Adapting To The Great Chip Shortage


Due to several factors, including the Covid 19 epidemic, microchip fabrication around the world has slowed down dramatically. And because so many people started to work from home in 2021, devices that use certain kinds of microchips surged in demand. This combination of factors has caused a global chip shortage that is likely to last well into 2023.

Even industries that have paid a premium to secure fabrication time are well behind the curve. Semiconductor manufacturers have seen Covid outbreaks in their factories, a moratorium on new building activity due to power requirements in several countries, and shipping issues that plague their development cycles.

So what is the scope of this chip shortage, and what can be done?

What Chips Are Impacted By The Shortage?

Things such as port closures impact every industry, of course. But the addition of semiconductor shortages has had a broad impact on just about every technology chain across the world. 

Hardest hit has been the car and truck manufacturing industry, who are seeing six to nine month waits on their fab timeslots. They need millions of lower cost, lower priority chips that are nonetheless integral to their designs. The used car market has shot through the roof as a result.

But everyone who manufactures routing equipment, smart building components, laptops, motherboards, and mobile devices has experienced the squeeze in recent months. Costs are soaring. Taiwan is under so much pressure right now, it’s unlikely that they will get out from behind their backlog for another two years.

What Adaptations Can Be Made?

The first and most obvious adaptation for consumers is to follow the lead of the car industry: Buy used.

In this case, we’re talking about refurbished goods rather than going onto Ebay and dealing with a shady scalper trying to push old Cisco routers at you. Refurbished and certified pre-owned options are available for many brands of networking hardware, laptops, and mobile devices. If they carry the same warranty as the new product, refurb devices are a good way to cut costs and shipping time during this global crisis.

Similarly, smart building and automation hardware is seeing a surge of pre-owned hardware hitting the market. Some of this is because, sadly, certain businesses could no longer function under the restraints of the global pandemic. Other reconditioned inventory is due to companies repairing a backlog of their returned hardware rather than waiting for chip fabrication to ramp back up.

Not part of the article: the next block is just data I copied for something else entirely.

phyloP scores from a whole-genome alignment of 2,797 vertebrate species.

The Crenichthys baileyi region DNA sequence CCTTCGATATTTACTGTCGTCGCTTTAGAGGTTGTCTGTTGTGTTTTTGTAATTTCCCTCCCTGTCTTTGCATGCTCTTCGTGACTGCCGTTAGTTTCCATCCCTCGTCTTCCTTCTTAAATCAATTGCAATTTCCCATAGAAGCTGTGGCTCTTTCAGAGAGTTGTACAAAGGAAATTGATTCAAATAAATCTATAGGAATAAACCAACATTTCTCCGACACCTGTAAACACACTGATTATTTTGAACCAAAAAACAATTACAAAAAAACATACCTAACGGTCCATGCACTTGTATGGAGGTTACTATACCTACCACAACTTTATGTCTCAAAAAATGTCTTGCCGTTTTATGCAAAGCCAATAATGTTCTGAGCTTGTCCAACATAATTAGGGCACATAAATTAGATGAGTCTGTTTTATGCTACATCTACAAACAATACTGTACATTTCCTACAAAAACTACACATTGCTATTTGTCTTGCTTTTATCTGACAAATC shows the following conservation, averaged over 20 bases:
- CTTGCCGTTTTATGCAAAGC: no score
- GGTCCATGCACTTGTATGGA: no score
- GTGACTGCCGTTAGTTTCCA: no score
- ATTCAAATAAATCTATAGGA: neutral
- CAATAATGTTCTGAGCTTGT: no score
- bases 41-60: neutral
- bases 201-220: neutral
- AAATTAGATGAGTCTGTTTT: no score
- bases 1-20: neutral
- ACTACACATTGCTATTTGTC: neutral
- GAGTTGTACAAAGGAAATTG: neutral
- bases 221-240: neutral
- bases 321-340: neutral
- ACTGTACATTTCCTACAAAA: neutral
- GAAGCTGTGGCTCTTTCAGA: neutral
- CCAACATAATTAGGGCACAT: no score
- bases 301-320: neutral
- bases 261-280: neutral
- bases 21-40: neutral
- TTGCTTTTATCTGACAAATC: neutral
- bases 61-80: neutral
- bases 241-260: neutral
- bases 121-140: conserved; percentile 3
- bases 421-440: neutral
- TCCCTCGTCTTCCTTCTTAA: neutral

IoT devices, big and small, are not immune to this trend. Things like IP cameras, smart thermostats, and multimedia controllers are all being repaired and recertified due to the chip shortage. Comms equipment like Cisco phones and video conferencing solutions are also going through intense repair and recertification cycles.

The secondary market is also a possibility, but the number of Ebay and other online market scams has skyrocketed during the pandemic. Consumers saw over £1.2 billion worth of fraud in the U.K. alone. That makes the secondary market even more risky and frustrating than it was in relatively normal conditions.

Of course, one thing that everyone has gotten used to over the past few quarters is going virtual whenever possible. Utilizing Cloud based services that don’t require dedicated hardware might not be possible for most smart building solutions, but may replace things like dedicated video conferencing rooms with Zoom style distributed camera and microphone meetings.

A final alternative is switching to smaller electronics vendors who have a supply backlog or a robust parts supply pool from prior to the pandemic. As long as they can comply with all of the compatibility standards of major brands, they are a viable option.

What Is The Industry Doing?

In the long term, reliance on a single small country for most of the world’s semiconductor production is a horrible idea. So the industry is actively building new fabrication plants around the world that should be online in a few years. Although this won’t help in the short term, it will create a more distributed risk profile for future global events.

Intel is securing a new fabrication plant in Ohio. They’re also planning a massive EU expansion, considering Germany, France, and Poland. Micron is looking at Texas as their next fabrication site. Cambridge based PragmatIC Semiconductor is planning an £80 million U.K. expansion after their latest funding round.

Similar scenes are happening throughout the world. Decentralizing Taiwan’s stranglehold on semiconductor production, even if it costs a little bit more per chip, is now being considered a sovereignty and national security issue in many countries.

But industry moves will only help in the long term, with even the smallest new fabrication plants not due to come online for years. In the short term, the main solution is flexibility: Be aware of the certified pre-owned and used hardware options that are on the table, and try to arrange upgrades and expansions as far in advance as possible.

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